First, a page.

noise pollution

The Anti-cracker Debate by Tara Kaushal

October 2011: A quick-smart way to explain their negatives to our kids.

I met my friend Sandy*, mother of eight-year-old twins Antara* and Anhad*, for a walk on Carter Road a few days ago. When I asked this staunch do-gooder why she seemed so preoccupied, she revealed that the twins had been insisting on buying Diwali crackers. “When they were little, we’d get by with a few phooljhadis each. But now, when I think they’re old enough to stop, they’re really keen on bursting more! I just don’t know how to say no. I don’t want to deny them joy and make them seem uncool because of my beliefs, you know?”

Over our hour-long walk, we came up with an argument that (we hoped) would work with the little twins—and it has! So, how did she—and how can you—tell your kids, simply, why the fun of crackers is just not worth it?

How It Went Down

While she could simply say ‘no’, Sandy is a democratic parent. She sat the kids down and started off explaining how everything they chose in life has to be weighed for positives and negatives. Once the kids understood this point, it was a cakewalk…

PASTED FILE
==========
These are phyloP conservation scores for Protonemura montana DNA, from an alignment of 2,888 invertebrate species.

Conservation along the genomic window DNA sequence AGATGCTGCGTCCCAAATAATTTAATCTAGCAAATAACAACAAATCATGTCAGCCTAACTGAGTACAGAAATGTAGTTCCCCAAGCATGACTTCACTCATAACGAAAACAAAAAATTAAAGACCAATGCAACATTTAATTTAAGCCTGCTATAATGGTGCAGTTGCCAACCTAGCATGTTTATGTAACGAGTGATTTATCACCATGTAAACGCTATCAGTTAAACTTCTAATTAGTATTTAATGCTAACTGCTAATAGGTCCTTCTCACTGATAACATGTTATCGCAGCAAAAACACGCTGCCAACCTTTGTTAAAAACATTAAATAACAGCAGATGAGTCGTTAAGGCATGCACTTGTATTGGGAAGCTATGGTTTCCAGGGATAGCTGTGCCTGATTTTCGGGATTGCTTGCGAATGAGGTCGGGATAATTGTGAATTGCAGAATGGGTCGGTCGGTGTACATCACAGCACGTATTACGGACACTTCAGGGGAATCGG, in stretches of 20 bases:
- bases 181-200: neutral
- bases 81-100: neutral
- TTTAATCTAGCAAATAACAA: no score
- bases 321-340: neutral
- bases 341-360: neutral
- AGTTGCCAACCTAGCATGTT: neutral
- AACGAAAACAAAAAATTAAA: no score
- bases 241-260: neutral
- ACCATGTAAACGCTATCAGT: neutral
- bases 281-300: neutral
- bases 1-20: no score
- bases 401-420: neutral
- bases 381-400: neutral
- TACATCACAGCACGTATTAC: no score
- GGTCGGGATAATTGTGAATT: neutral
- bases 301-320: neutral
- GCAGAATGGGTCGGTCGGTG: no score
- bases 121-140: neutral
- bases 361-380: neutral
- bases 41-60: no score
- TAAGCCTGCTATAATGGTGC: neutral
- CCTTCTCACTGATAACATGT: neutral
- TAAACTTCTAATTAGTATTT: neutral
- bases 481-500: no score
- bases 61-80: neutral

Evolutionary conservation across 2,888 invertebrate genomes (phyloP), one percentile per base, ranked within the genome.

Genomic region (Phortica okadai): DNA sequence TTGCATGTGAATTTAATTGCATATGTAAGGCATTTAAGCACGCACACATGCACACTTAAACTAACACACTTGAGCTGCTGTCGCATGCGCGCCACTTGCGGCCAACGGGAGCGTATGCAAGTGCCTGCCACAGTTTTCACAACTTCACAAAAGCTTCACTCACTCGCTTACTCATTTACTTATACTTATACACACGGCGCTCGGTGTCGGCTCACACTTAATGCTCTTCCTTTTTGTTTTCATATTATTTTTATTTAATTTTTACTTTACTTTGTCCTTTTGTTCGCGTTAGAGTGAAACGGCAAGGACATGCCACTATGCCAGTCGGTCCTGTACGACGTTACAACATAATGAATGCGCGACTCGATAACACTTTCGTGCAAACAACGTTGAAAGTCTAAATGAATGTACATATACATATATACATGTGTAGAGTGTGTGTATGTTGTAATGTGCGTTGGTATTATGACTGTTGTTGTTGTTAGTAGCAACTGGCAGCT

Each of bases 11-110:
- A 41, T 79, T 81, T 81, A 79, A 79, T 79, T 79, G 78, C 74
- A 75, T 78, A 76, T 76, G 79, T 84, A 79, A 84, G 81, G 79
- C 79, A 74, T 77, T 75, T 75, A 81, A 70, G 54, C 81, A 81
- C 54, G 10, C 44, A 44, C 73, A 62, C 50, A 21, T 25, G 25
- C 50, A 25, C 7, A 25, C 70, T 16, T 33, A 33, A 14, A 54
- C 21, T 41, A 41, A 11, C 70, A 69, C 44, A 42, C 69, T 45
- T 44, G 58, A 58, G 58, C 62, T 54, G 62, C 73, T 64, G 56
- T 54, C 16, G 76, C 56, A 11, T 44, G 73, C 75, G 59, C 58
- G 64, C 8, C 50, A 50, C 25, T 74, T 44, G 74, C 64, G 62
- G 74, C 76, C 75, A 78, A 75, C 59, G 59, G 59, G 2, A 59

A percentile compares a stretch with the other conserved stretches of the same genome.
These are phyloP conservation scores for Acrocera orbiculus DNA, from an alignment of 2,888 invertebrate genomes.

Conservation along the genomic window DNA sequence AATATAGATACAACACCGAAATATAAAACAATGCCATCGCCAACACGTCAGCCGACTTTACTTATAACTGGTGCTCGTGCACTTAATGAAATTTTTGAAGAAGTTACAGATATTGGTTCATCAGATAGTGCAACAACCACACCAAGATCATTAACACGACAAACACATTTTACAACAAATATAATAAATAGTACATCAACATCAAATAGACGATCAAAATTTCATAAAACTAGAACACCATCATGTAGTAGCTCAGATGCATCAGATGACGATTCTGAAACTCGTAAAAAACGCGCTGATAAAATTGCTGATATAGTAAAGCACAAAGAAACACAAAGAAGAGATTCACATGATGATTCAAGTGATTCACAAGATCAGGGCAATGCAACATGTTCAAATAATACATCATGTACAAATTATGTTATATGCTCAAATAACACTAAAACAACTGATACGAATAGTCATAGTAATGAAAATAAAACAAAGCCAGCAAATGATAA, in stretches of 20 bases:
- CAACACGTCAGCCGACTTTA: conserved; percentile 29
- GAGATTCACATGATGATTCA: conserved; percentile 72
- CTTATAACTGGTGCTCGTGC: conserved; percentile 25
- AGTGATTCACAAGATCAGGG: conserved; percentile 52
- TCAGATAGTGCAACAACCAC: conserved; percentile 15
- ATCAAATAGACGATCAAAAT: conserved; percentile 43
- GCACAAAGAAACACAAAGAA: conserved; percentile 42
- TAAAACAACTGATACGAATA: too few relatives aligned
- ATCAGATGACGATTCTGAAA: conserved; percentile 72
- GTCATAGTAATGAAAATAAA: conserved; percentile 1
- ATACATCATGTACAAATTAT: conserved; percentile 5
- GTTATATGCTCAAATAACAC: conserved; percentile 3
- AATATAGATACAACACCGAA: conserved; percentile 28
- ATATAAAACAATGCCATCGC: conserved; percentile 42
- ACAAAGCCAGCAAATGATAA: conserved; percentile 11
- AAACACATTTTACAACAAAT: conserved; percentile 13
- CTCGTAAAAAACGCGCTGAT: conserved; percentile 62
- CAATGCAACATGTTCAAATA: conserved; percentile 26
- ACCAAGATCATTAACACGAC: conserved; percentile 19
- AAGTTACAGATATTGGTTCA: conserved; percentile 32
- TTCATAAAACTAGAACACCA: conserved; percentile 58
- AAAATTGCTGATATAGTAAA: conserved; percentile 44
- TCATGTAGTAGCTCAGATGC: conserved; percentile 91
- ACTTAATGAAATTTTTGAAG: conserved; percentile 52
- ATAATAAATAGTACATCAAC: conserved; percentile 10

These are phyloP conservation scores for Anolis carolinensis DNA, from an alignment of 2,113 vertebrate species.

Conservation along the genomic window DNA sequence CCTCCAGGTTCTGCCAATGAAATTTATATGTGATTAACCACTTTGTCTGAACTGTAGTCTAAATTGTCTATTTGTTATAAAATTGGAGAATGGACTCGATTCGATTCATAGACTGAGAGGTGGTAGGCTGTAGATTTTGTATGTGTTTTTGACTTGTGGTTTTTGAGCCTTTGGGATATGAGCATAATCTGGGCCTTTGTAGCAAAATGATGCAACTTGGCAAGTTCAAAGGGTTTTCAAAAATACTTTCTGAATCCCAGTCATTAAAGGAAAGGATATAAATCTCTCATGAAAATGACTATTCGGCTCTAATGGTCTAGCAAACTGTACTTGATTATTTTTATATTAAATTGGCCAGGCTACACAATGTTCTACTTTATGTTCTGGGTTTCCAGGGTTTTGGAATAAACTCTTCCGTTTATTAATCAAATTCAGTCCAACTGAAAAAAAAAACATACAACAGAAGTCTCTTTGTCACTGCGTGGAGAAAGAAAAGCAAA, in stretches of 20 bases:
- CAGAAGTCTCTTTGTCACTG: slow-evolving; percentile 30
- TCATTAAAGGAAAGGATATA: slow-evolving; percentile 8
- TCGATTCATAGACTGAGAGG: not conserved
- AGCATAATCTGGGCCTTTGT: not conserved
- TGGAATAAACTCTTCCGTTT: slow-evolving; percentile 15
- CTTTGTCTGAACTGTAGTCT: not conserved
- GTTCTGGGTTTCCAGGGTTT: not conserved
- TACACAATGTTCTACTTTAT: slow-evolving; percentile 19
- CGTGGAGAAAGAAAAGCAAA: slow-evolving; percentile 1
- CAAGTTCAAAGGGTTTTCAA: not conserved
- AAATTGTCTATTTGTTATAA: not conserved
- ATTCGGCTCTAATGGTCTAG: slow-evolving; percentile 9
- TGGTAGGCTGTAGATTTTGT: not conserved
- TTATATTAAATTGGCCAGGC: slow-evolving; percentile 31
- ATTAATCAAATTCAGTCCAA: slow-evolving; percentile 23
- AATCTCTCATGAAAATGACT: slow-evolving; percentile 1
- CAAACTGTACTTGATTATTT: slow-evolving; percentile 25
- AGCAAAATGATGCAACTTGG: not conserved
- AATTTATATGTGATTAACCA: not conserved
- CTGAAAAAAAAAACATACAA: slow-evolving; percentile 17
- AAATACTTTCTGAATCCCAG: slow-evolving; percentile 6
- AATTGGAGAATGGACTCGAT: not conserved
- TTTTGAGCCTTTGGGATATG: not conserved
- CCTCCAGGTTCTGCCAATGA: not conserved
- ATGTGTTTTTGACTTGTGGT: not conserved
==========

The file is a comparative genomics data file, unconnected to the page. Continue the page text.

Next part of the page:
“In one simple line I asked them: ‘Does it make sense that for 30 seconds of beauty, you’re A) causing noise and air pollution that affects dogs, cats, asthmatics and the environment; B) supporting child labour; C) supporting unsafe and unfair work environments for the children and adults working in these factories; D) wasting money; and E) playing with unsafe things.’”

After curious questions (“How child labour?”, “Why unsafe?”, “What happens to dogs and cats during Diwali?”), Antara and Anhad went to sleep preoccupied.

The next morning, the twins declared they no longer wanted to burst crackers for Diwali. “Convincing them was easier than I thought,” says Sandy. “We really underestimate their intelligence sometimes, don’t we?”

How have you stopped your kids from bursting crackers this Diwali? We’d love to know your story…

This article appeared on Yowoto—a now-defunct parenting website startup that I helped incubate as Editor-in-chief—in October 2011. Read another article I wrote about firecrackers here.

While I’m now a firm childless antinatalist, my politics weren’t fully formed when I took this short-lived assignment to explore the digital side of publishing (though it was never a good fit). Nonetheless, some of the articles I wrote at the time are interesting.